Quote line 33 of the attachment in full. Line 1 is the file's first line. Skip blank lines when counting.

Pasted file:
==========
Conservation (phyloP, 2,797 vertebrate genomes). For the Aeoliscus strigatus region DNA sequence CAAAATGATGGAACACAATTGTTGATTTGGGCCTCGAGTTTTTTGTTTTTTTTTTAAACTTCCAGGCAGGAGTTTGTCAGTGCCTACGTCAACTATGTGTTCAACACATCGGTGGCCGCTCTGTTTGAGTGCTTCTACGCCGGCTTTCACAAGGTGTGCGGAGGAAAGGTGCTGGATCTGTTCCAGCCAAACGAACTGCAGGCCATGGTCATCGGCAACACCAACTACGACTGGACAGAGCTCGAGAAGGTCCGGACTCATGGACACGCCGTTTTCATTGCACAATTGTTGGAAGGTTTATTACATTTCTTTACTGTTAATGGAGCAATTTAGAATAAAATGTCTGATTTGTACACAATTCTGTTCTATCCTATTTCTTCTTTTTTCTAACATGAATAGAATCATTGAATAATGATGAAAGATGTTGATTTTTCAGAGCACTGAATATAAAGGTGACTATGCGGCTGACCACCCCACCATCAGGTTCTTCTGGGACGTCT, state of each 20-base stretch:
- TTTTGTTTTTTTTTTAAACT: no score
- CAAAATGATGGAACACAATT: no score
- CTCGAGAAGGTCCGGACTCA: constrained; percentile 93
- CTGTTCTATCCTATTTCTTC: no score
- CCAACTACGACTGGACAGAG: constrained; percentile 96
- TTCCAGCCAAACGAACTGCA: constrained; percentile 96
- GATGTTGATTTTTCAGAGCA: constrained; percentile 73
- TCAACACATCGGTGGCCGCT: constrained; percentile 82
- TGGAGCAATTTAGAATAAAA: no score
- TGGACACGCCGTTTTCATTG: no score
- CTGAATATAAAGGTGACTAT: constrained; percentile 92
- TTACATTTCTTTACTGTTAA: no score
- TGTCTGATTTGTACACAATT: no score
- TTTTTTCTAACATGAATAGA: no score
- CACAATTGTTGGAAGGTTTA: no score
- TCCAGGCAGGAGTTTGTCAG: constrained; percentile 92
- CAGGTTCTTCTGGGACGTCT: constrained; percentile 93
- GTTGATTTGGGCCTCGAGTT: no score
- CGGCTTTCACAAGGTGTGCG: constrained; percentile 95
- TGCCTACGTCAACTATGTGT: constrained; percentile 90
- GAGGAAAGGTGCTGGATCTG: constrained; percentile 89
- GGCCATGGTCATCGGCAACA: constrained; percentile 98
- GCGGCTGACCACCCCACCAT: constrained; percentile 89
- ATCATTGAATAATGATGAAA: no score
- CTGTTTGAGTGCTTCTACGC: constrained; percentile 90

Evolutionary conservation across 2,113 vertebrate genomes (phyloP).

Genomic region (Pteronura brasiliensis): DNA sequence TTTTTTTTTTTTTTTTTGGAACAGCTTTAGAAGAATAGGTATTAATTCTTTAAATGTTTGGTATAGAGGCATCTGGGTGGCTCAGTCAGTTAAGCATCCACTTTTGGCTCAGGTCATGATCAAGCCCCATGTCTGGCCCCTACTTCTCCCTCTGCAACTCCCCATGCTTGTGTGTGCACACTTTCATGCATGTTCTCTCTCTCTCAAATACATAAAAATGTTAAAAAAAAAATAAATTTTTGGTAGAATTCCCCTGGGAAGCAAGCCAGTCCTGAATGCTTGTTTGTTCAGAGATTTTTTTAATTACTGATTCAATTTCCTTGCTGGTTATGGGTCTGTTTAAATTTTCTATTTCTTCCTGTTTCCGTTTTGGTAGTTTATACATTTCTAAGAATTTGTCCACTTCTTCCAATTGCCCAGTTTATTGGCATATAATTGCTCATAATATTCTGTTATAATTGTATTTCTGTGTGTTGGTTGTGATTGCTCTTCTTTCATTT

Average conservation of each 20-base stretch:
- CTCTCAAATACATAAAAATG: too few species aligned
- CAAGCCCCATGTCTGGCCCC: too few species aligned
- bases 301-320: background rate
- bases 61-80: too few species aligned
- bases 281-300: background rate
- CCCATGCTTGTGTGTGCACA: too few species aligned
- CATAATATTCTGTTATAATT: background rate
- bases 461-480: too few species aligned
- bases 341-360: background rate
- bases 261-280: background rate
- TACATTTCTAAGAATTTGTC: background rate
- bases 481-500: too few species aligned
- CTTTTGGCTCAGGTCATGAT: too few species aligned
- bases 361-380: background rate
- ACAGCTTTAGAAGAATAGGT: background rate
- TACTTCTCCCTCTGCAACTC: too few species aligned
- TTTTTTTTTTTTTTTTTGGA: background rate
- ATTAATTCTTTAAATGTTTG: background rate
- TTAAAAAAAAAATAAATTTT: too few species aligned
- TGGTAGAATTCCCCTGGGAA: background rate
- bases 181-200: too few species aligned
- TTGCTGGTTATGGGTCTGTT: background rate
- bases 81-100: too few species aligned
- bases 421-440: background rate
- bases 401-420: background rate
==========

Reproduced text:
- bases 61-80: too few species aligned